"A bill filed in the state Legislature on Tuesday would ban smoking in public places such as bars, restaurants and workplaces across North Carolina," says

Rep. Hugh Holliman, D-Davidson County, the House majority leader who is sponsoring the bill, says "it's no secret that second-hand smoke causes cancer and that the legislation's goal is to protect the citizens of North Carolina."

WRAL says the bill would prohibit smoking indoors with very few exceptions, for example bars that sell mostly alcohol and very little food.

"Why should we be subjected to the recycled filth of someone else's self-inflicted bad habit?" Roger Thompson, a supporter of the bill, told the news channel.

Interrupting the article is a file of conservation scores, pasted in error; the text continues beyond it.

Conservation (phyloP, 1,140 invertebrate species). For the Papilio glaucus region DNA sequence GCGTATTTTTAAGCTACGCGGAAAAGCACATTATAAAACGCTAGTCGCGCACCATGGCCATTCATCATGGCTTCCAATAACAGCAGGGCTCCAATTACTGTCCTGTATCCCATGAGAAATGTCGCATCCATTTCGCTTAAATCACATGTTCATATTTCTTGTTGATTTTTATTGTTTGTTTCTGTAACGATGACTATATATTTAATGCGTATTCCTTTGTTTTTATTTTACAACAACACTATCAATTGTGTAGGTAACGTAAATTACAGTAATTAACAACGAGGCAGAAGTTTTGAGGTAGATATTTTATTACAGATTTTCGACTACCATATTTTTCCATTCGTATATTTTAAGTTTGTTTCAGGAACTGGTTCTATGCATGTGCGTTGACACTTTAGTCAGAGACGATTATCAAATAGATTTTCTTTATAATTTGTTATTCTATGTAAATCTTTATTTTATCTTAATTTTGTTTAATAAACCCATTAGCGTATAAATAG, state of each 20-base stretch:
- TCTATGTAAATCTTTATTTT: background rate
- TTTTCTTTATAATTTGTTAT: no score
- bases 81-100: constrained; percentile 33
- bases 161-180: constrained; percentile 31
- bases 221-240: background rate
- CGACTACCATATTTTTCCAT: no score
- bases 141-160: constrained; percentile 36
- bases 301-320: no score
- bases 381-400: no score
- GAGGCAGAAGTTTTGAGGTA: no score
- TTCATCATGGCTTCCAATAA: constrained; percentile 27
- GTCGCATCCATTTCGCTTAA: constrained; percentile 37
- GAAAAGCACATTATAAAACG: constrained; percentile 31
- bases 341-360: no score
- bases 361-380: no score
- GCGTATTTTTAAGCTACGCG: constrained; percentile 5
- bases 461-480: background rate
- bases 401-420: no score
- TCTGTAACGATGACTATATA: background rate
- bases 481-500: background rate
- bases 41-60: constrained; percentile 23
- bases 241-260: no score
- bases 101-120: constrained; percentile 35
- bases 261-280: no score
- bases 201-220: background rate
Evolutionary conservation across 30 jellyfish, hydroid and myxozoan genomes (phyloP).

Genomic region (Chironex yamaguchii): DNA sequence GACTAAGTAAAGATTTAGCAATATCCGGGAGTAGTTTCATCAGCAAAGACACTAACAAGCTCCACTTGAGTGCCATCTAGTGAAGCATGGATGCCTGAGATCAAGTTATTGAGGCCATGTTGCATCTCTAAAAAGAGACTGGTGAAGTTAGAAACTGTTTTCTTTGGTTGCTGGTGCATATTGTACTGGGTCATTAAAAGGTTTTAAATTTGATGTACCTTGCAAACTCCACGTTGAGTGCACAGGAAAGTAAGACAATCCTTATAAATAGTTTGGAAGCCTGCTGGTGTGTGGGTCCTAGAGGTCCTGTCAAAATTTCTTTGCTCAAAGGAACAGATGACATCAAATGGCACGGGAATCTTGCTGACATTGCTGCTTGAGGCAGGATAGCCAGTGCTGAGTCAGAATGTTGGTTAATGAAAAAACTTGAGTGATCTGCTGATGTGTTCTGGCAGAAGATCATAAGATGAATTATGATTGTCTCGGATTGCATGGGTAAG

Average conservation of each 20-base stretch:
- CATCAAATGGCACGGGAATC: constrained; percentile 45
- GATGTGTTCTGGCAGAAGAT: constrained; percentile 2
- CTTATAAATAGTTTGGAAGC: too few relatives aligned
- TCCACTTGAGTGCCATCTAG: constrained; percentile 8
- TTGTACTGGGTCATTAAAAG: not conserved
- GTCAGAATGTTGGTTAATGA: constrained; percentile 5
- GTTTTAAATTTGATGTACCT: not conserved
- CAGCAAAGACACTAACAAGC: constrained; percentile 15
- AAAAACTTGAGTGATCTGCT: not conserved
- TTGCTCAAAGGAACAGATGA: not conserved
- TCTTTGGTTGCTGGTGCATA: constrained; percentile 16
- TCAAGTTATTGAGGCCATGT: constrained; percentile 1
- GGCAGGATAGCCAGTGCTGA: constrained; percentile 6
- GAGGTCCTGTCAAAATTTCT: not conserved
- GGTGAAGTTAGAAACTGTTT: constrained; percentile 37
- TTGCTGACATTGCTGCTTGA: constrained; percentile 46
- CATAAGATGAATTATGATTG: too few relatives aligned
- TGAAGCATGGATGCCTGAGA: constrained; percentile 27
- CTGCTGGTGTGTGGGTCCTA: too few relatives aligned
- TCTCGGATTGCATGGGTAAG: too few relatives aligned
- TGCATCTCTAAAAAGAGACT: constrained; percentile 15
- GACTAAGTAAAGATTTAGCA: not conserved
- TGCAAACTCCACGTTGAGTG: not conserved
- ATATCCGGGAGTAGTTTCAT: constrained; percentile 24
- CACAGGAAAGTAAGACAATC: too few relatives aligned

Good point.

Tuesday, February 20, 2007

RPI in North Carolina

This week's college basketball rankings, with each team's overall record (through Monday) and its record against the other Division I teams in North Carolina:

2. North Carolina (23-4, 5-1), vs. N.C. State on Wednesday
10. Duke (20-7, 4-1)
55. Appalachian State (22-6, 4-3)
59. Davidson (24-4, 7-2)

116. N.C. State (14-11, 6-1)
117. Wake Forest (13-13, 5-4)
136. UNC Charlotte (12-13, 1-1)
168. High Point (20-8, 4-1)

214. UNC Greensboro (15-12, 6-6)
237. Western Carolina (10-18, 2-7)
257. Gardner-Webb (9-19, 2-5)
263. UNC Wilmington (6-20, 1-3)
284. Elon (6-21, 2-6)
289. UNC Asheville (9-18, 0-5)
290. Campbell (11-16, 1-2)

304. Winston-Salem State (5-22, 0-1)
309. North Carolina A&T (12-15, 0-0)
314. East Carolina (5-20, 1-3)

Monday, February 19, 2007

Quick hits: BET and bridges

Charlotte named best city in America for black families by